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Together We are Wiser

We have a common agenda to create a society without violence against women and children.

Find powerful stories of coordination and collaboration and the importance of cultivating strong relationships. This is a space to also share your stories with us.

Projects & Initiatives

1. Mandatory Charging Project  (2016-ongoing) was proposed by the Ottawa Coalition to End Violence Against Women (OCTEVAW). The project was designed to engage Building a Bigger Wave member VAWCCs and allies, to look at the impact and effectiveness of mandatory charging. Resources were pooled by over 40 groups (VAWCCs, provincial groups and individual organizations). It is the first collaborative research project for BBWON. The research was be conducted on multiple levels and with multiple areas of focus, including gathering survivor perspectives, service providers and police services. A scan of the literature was conducted of other provinces and countries’ approach to intimate partner violence. Reviewing the impact of mandatory charging is one of the recommendations that came out of Transforming our Communities: Report from the Domestic Violence Advisory Council for the Minister Responsible for Women’s Issues (2009). The report places particular emphasis on conducting an intersectional analysis to consider the impact on marginalized communities of women. The research report is available in English and French. See also the report-back that describes the project and summarizes initial discussions of VAWCCs.

2. Building a Bigger Wave Forums (See reports: 2011: EN or FR and 2015: EN or FR) Two provincial forums have generated the mandate for BBWON. The forums brought VAWCC delegates together for the first time in 2011 to think as a province about the state and strength of coordinating committees. Priorities and actions arise from the discussions and presentations. Evaluations clearly show the value of bringing people together as a counter to the isolation that often occurs in VAW work.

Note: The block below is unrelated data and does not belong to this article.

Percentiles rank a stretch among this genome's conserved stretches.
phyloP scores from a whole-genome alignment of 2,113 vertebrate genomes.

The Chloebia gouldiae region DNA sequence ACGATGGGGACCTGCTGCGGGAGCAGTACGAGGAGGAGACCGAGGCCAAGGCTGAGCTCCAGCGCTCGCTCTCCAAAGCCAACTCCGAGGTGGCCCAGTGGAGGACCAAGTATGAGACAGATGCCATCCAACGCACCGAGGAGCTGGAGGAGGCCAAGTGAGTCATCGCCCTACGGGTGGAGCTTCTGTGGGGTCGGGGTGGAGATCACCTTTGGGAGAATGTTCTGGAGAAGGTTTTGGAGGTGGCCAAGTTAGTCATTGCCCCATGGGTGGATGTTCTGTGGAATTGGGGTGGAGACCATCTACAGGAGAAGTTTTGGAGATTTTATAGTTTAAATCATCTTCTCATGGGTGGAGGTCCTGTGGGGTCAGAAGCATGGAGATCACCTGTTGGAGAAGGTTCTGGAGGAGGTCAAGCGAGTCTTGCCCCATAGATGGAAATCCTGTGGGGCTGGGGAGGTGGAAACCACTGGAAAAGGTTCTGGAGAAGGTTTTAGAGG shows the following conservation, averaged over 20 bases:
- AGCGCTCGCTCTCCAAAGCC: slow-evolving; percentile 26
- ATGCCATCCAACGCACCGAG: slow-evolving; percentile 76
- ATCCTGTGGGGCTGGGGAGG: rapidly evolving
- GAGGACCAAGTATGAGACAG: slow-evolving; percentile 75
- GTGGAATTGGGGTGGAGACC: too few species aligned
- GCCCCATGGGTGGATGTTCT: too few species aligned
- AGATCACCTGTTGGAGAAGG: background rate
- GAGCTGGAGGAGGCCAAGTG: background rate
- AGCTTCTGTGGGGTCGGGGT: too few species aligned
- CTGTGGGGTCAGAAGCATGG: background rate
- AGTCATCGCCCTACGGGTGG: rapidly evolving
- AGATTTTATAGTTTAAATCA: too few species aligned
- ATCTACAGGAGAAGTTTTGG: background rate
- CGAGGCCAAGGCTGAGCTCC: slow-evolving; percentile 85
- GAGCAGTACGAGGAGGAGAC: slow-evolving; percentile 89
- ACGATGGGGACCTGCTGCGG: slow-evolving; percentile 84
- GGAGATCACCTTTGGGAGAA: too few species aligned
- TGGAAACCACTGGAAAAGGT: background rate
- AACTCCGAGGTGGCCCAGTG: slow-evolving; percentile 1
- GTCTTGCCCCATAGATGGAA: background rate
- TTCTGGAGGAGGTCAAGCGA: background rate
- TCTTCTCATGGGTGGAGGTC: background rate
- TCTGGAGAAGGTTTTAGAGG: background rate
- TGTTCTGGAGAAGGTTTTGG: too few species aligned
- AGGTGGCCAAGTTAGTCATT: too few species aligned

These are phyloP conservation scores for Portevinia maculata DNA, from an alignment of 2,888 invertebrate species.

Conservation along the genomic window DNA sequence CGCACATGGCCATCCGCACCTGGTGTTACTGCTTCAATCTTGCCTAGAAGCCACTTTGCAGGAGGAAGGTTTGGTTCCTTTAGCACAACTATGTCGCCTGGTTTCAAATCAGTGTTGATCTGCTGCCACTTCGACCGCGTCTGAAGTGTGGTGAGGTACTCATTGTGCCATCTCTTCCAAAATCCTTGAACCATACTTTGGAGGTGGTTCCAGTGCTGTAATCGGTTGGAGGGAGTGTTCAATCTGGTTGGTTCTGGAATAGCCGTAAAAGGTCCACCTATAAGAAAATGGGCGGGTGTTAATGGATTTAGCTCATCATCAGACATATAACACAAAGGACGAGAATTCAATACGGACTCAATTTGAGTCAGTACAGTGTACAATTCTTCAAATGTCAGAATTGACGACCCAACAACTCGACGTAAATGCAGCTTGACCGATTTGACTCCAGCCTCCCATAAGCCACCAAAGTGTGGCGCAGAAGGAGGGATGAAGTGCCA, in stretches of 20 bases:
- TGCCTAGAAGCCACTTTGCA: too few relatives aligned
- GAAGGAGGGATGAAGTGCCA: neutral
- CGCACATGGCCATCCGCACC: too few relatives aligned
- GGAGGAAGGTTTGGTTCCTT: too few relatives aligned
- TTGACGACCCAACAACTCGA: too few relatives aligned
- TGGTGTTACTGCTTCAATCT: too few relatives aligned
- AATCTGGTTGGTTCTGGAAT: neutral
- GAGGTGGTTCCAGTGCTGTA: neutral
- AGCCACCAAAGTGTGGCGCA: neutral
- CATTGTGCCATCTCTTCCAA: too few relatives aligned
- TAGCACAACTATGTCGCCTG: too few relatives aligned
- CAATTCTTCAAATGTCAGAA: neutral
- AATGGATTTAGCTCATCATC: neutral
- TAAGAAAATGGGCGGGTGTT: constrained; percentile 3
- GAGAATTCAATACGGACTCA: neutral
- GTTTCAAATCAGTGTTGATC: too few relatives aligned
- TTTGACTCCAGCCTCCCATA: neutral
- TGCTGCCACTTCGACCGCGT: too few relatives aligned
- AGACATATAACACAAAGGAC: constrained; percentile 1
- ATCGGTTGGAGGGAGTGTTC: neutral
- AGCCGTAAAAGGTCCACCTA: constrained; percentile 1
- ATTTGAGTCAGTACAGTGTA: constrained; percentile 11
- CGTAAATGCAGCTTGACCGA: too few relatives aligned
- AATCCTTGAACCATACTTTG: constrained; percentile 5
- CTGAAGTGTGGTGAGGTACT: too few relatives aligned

3. Sisters In Spirit is an ongoing action item for BBWON following from the 2011 Forum to show solidarity with the families of missing and murdered indigenous women in Canada. VAWCCs committed to supporting the Sisters In Spirit vigils every year on October 4th as a way to build relationships in our communities with First Nations and indigenous leaders and organizations. In the first year, thirty-five VAWCCs reported participation in their local vigils and/or contributed in some way by educating their membership and staff. Stories about the vigils appear in the BBW newsletter.

4. Community Report Cards explore the collective responsiveness of a community to domestic violence. The Report Card process has been undertaken by VAWCCs in at least two communities in the Niagara and Grey-Bruce regions in the past decade. The Niagara Report Card was profiled at the 2011 forum as another potential provincial project that could generate data on the intersections between sectors and systems while also engaging a cross-section of professionals and citizens in mutually reinforcing activities toward achieving collective impact.

5. Southwest Region VAWCC (SWRCC) demonstrates the value of regional coordination and collaboration. SWRCC is comprised of representatives from 10 local VAWCCs and other local advocates and allies. The committee has been meeting since 2005 and has led several regional projects and events. The membership is open and anyone with an interest in VAW issues and coordination is welcome. In June 2014, members discussed the success of the committee. These are the elements that SWRCC believe are essential: